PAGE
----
Penetrating stories on the veterinary issues most affecting veterinary practices - Veterinary Economics
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Industry Issues
Source: VETERINARY ECONOMICS

Make home only a scan away

May 1, 2006

Dr. Cyrena Rose, a relief veterinarian in Miami, Fla., suggests technicians check each chart during first puppy visits and annual exams to see whether a pet is microchipped. "If the pet has a chip, scan it to show clients that it's still working and remind them to keep their contact information updated with the company that manufactured the chip," says Dr. Rose. If clients moved or never registered, this helps them realize the importance of registering, she says. And of course, if the pet doesn't have a chip, this gives the technician an opportunity to explain the benefits of microchipping to the owner.

Source: VETERINARY ECONOMICS

Keep clients from wiping out on the Web

May 1, 2006

Dr. Doug Clarke at Pet Veterinary Clinic in Grandville, Mich., says it used to send chills up his spine when clients said they'd been looking up medical information on the Internet.

Source: VETERINARY ECONOMICS

Specialty medicine doesn't have to lead to a fight over cases

November 1, 2005

In the new millennium, everyone can win by joining forces to fight for patients' best interests.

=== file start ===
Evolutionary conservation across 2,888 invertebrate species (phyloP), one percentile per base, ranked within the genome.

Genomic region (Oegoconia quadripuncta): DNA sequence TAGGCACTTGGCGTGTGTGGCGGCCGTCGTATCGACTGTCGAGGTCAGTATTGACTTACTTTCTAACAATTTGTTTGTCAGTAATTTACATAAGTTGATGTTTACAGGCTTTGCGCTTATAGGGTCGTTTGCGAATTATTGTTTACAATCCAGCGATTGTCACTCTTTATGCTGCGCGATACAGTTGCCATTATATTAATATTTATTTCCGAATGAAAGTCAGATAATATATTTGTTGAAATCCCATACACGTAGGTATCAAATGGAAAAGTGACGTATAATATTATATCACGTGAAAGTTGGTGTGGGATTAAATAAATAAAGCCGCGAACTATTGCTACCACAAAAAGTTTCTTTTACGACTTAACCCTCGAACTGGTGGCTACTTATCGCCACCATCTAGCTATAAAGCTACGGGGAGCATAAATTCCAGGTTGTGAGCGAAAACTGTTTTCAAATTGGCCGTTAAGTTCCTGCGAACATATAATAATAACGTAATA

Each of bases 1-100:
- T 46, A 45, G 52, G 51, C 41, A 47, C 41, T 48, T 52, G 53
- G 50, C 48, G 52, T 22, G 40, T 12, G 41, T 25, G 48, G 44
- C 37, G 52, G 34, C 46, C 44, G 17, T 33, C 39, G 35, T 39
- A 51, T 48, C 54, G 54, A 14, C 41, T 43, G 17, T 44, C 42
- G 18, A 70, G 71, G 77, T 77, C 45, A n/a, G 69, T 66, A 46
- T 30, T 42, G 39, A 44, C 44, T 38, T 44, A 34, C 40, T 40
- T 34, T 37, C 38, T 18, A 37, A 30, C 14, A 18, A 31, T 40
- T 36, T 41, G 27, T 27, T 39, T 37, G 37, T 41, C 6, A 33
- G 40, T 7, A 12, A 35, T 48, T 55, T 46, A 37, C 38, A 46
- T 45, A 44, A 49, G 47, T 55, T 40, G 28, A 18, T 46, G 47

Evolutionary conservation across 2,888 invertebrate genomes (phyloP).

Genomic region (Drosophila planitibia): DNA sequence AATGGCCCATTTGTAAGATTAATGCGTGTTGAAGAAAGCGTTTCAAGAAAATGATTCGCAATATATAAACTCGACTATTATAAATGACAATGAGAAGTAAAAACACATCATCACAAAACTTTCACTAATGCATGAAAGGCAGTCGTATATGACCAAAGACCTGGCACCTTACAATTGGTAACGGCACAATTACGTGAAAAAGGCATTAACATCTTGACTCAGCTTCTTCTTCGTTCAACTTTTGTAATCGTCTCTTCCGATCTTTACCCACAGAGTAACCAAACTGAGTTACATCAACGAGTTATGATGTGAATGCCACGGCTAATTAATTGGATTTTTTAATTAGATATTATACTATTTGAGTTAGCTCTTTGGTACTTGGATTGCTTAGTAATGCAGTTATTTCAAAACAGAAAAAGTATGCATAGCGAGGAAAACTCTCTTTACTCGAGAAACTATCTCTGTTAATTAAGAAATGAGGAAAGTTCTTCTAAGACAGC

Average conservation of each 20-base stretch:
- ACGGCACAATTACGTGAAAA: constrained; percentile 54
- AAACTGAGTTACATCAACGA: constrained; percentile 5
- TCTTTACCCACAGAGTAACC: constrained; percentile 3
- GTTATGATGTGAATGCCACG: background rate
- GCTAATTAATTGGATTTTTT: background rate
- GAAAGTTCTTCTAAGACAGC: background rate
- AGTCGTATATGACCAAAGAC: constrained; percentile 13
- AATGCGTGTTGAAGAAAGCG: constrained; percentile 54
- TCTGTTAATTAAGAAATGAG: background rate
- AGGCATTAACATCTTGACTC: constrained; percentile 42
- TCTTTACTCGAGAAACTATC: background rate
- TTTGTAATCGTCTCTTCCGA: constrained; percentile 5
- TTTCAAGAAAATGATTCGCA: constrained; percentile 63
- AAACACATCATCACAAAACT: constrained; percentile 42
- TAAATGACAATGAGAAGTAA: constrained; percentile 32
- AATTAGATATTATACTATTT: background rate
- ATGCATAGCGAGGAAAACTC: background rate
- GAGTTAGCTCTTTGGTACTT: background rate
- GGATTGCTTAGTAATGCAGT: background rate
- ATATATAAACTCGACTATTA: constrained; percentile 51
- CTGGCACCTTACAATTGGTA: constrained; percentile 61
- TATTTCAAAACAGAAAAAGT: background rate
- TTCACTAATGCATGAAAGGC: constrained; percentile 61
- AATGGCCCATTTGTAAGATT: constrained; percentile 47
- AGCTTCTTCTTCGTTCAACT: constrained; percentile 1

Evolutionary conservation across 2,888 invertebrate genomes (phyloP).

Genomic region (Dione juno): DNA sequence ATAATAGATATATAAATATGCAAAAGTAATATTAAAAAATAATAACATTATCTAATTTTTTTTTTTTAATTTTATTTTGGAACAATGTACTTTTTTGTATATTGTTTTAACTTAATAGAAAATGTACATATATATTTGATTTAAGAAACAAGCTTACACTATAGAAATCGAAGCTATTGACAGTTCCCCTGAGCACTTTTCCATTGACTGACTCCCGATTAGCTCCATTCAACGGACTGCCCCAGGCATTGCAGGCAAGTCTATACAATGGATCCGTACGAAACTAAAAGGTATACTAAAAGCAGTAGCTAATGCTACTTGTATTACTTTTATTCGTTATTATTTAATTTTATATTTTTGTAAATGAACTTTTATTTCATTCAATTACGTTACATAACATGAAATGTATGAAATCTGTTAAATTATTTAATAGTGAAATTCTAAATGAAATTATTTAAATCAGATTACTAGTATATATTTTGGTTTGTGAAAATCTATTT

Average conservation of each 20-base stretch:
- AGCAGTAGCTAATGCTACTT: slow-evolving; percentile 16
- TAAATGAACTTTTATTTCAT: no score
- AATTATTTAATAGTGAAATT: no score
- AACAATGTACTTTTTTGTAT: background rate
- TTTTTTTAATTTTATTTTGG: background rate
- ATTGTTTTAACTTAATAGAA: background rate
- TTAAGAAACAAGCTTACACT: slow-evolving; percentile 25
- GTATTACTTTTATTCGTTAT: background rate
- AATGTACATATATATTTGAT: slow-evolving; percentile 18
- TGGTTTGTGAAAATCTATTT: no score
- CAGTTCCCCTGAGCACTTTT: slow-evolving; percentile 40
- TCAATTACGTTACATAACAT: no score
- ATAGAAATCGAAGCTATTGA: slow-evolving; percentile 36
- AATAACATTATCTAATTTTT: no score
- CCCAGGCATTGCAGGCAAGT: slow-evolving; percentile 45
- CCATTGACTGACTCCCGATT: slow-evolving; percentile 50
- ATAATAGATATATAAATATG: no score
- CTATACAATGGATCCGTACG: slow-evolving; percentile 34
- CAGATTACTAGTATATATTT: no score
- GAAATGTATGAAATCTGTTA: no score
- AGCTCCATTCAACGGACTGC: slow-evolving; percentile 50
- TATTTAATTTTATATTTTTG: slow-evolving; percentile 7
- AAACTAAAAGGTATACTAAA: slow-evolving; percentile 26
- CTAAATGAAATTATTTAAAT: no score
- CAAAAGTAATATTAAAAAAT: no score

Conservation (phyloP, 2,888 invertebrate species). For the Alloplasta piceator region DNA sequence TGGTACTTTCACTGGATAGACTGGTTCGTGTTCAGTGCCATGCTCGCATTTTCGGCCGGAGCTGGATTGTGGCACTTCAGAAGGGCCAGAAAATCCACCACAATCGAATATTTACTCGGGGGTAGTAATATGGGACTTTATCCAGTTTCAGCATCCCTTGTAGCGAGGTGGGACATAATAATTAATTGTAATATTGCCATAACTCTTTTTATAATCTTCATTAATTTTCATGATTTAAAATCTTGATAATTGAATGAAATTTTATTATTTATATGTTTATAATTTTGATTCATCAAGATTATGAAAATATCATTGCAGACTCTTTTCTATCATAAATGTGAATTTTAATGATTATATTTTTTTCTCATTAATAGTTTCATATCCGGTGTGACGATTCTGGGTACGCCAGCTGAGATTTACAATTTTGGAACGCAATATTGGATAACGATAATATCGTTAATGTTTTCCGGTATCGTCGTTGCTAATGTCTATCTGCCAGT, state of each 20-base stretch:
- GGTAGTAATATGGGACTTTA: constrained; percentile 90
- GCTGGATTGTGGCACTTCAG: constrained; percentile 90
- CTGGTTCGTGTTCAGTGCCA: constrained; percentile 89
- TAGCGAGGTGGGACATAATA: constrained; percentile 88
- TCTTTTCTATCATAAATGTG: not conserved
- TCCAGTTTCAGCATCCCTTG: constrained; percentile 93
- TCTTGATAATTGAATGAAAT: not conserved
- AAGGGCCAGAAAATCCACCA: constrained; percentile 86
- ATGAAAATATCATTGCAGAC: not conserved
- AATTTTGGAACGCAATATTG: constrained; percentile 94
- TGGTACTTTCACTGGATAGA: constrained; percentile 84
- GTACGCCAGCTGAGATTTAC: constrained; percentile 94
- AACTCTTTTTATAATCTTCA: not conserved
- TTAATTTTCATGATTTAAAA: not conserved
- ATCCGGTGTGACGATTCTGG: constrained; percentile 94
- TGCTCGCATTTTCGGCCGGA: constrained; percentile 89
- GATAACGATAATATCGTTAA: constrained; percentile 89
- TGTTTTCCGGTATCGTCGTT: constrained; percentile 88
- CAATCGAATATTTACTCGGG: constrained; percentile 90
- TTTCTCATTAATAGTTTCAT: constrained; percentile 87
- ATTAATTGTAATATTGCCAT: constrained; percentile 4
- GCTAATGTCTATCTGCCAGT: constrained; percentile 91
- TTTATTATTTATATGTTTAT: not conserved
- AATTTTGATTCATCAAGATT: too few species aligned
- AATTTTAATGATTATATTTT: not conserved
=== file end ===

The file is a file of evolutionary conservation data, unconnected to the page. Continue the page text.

Source: VETERINARY ECONOMICS

The winds of change

September 1, 2005

For the 30 years I've been a veterinarian, I've heard we don't have too few doctors; we have too many veterinary hospitals," says Dr. Dennis Cloud, owner of Cloud Veterinary Center in St. Louis, Mo., and a Veterinary Economics Editorial Advisory Board member. While dramatic change is never an overnight event, the winds are blowing; Dr. Cloud's sentiments echo those of many in the veterinary profession, spurring the question: What practice models will define the future of the profession?

Source: VETERINARY ECONOMICS

Looking forward to a prosperous year

August 1, 2005

As owners spend oodles on pets, you're seeing more business. And you're managing your practice better than ever before. Is there a downside?

Source: VETERINARY ECONOMICS

How long do clients spend waiting?

August 1, 2005

Data shows that if your clients arrive during a busy time, their average wait for check-in and check-out can hit 21 to 29 minutes during a 42- to 49-minute visit. That's almost half their time at the practice.

Source: VETERINARY ECONOMICS

When helping others hurts you

August 1, 2005

Nearly 30 percent of practitioners are at risk for compassion fatigue. Would you recognize the symptoms and know what to do?

Source: VETERINARY ECONOMICS

Pet spending in America and abroad

August 1, 2005

Fifty-three percent of respondents to the AAHA 2004 Pet Owner Survey say they're spending more today on pet products and services than they did three years ago. However, the overall increase in pet spending is less than in recent years.

Source: VETERINARY ECONOMICS

Tallying up your team members

August 1, 2005

Clearly, more team members work in veterinary practice than doctors. But how many are there exactly?

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